Smoking is the single largest preventable cause of disease and premature death. It is a prime factor in heart disease, stroke and chronic lung disease. Long-term smoking has been highly correlated with cancer of the lungs, larynx, esophagus, mouth, and bladder, and also likely contributes to cancer of the cervix, pancreas, and kidneys. In the United States, an estimated 25.1 million men (23.4 percent) and 20.9 million women (18.5 percent) are smokers (National Health Interview Survey, 2004). Smoking related-diseases account for one in 10 adult deaths globally, which translates to four million deaths annually. By 2030, if current trends continue, diseases or complications related to smoking will kill one in six people. Tobacco smoke contains the psychoactive stimulant nicotine, which has been demonstrated to sustain addictive tobacco use, which in turn leads to loss of control over smoking behavior. Nicotine acts on a4B2, a7 and a6-containing neuronal nicotinic receptors (nAChRs) to facilitate neurotransmitter release (dopamine and others), producing pleasure, stimulation, and mood modulation. With repeated exposure to nicotine, tolerance and sensitization occur to many of the effects of nicotine. When a smoker stops smoking, a nicotine withdrawal syndrome ensues, characterized by irritability, anxiety, increased eating, dysphoria, and hedonic dysregulation, among other symptoms. Pharmacotherapy to aid smoking cessation should ideally reduce nicotine withdrawal symptoms and block the reinforcing effects of nicotine obtained from smoking without causing excessive adverse effects. Smoking cessation substantially reduces the risk of cardiovascular disease in the prevention of primary and secondary cardiovascular events. Until recently, first-line therapies for smokers who wanted to quit included nicotine replacement therapy and bupropion. Novel treatments currently in clinical trials include nicotine vaccines. In 2006, Chantix (varenicline), a novel treatment was approved by the FDA for smoking cessation. Varenicline, promoted as an a4P2 nicotinic acetylcholine receptor partial agonist, is the first nAChR-based drug therapy to have reached the market, and as such has validated the nAChR mechanism. As a smoking cessation therapeutic, varenicline increases abstinence rates and decreases craving and withdrawal to a greater extent than nicotine replacement therapy or bupropion (Fagerstrom and Hughes 2008). However, there is much potential for improvement over varenicline, as its dosing regimen is not straightforward (with regard to the initial dose titration and twice daily dosing to reduce the occurrence of nausea)(Chantix Prescribing Information. Precautions: General.)! and compliance is limited by a narrow margin of tolerance. Nausea and vomiting are the most common complaints about varenicline in the clinic and these side effects are thought to be mediated by the interaction of varenicline with the 5HT{3} receptor and the a3P4 nicotinic receptor. The Institute of Safe Medication Practices (2008) recently published a report stating that varenicline had more FDA adverse event reports per quarter in absolute numbers than any other marketed drug. The adverse events included accidents, visual disturbances, heart rhythm disturbances, hyperglycemia and hostility/aggression. However, the report did not take into account the large number of people taking varenicline (estimated to be 4 million) and the degree of concomitant medication and pre-existing medical conditions(Hays, 2008). In addition, Pfizer has added a warning to varenicline's label to include depression, suicidal ideation and other behavioral changes. Given that anxiety/depression and behavioral changes are related to smoking cessation and there is a large degree of comorbidity between smoking and mental illness, as well as concomitant abuse of nicotine with other psychoactive drugs (e.g. ethanol), it is difficult to determine whether these behavioral effects are due to varenicline, underlying psychiatric issues or substance abuse issues, or the act of smoking cessation itself.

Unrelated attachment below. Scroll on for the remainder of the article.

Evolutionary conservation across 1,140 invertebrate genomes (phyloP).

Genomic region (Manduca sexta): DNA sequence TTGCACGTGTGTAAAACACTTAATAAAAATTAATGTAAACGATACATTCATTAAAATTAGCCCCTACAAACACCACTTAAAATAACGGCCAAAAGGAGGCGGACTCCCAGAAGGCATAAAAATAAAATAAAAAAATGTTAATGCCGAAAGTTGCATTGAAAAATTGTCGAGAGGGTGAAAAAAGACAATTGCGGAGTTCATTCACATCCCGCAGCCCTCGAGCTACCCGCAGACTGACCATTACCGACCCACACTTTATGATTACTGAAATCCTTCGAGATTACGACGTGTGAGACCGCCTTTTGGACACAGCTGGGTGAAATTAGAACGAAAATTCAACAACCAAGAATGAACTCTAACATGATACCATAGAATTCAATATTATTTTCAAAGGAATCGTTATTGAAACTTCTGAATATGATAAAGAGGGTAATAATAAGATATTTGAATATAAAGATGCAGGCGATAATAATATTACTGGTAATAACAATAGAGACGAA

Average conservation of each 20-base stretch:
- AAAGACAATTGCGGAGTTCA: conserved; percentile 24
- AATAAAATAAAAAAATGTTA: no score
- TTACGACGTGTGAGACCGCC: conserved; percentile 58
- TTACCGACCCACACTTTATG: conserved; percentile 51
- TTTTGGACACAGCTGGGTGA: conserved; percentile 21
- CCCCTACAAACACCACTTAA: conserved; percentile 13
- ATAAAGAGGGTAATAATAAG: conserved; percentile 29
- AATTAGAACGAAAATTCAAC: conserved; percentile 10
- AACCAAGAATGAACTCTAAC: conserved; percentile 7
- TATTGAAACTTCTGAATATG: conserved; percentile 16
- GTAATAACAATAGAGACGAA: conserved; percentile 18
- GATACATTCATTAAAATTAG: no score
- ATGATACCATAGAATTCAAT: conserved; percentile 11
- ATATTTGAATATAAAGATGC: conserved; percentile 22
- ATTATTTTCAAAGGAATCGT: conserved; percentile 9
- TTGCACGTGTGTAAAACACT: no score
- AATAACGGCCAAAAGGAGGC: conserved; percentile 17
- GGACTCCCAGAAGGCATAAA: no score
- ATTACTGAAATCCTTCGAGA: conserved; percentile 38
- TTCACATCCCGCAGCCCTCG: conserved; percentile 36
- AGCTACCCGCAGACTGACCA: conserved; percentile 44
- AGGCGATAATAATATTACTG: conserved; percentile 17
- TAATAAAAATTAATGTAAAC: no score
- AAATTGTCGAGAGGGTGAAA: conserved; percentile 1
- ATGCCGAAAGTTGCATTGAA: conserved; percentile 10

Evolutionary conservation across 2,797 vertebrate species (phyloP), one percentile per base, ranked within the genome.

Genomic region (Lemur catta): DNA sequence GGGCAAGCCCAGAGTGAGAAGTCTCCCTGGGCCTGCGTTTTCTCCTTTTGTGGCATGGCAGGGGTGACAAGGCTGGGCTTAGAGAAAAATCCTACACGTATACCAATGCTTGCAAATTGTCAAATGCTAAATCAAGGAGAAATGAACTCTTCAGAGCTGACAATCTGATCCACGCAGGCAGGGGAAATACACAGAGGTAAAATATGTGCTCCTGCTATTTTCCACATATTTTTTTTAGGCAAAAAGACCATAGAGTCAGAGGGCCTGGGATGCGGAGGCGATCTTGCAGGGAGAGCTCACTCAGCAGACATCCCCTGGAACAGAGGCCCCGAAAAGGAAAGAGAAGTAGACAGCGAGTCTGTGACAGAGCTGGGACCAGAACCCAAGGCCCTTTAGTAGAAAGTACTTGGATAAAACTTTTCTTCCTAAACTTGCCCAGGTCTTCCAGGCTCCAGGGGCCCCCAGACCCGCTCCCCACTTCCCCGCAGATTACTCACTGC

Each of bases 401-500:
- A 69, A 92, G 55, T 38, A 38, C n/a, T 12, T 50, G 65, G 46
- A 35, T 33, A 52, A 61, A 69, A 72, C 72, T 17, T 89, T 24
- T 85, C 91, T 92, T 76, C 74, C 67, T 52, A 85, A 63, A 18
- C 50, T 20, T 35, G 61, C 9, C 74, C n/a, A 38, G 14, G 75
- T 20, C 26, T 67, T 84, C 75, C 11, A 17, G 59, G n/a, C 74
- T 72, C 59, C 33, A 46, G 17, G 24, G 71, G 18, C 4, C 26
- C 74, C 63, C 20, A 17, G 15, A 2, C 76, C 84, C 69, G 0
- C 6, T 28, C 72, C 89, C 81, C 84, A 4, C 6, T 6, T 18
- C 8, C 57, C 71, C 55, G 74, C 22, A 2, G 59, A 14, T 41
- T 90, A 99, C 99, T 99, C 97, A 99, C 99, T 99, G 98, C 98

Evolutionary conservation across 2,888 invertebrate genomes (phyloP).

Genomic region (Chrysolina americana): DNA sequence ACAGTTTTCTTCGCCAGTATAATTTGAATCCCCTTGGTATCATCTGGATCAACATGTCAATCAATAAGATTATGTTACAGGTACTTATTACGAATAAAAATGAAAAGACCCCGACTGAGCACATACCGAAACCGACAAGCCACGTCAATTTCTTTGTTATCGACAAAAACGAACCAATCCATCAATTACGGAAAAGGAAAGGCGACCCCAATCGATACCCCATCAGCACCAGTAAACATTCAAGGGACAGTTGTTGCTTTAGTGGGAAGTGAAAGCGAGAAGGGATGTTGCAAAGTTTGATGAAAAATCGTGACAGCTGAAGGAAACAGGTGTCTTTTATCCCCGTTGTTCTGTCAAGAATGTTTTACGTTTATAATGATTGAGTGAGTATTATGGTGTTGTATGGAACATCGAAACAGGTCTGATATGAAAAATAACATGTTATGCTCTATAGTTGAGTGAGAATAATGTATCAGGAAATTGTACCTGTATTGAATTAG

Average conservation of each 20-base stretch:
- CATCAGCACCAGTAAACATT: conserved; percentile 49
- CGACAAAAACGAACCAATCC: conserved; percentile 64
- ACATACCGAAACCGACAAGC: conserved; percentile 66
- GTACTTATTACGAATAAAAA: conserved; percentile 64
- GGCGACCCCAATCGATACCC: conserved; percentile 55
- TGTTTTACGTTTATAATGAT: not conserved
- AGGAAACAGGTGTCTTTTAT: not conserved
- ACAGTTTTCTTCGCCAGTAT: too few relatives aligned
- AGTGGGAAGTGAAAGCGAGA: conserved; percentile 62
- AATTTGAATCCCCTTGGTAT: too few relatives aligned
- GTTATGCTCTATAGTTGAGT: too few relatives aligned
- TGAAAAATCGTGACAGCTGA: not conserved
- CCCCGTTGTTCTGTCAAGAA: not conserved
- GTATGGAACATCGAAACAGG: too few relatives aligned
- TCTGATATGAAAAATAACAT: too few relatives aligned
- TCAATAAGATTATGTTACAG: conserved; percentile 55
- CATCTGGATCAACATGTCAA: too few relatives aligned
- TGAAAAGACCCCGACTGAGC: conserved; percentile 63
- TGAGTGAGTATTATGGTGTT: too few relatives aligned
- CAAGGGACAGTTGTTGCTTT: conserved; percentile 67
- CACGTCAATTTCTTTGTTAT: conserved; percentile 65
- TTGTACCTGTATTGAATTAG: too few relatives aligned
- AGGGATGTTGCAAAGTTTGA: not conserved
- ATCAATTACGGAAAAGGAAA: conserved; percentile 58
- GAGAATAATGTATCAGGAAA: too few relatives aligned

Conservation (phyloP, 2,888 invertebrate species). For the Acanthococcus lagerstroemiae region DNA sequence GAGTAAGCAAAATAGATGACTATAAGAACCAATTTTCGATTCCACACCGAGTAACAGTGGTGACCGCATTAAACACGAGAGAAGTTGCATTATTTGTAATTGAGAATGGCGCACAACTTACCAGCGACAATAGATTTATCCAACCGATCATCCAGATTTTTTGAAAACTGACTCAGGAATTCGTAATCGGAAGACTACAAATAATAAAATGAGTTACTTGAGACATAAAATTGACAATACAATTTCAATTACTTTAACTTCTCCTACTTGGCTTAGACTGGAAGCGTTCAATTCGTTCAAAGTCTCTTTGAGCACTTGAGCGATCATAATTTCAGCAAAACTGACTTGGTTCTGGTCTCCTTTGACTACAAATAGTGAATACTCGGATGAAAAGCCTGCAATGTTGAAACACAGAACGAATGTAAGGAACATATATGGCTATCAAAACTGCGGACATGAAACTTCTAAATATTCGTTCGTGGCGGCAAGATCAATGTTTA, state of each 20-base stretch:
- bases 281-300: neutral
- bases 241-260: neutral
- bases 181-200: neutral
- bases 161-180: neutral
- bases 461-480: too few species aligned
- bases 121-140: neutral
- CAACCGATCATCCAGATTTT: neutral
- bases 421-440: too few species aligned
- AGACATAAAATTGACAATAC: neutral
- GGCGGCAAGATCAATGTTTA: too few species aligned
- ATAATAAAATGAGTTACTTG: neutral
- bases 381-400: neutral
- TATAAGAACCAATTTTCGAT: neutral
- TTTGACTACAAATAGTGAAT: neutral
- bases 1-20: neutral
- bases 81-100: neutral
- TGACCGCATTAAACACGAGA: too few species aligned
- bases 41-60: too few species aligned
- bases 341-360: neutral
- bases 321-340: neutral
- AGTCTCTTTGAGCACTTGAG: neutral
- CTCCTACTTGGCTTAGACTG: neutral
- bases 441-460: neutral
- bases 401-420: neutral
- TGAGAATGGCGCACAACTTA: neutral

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National Institute on Drug Abuse (NIDA)
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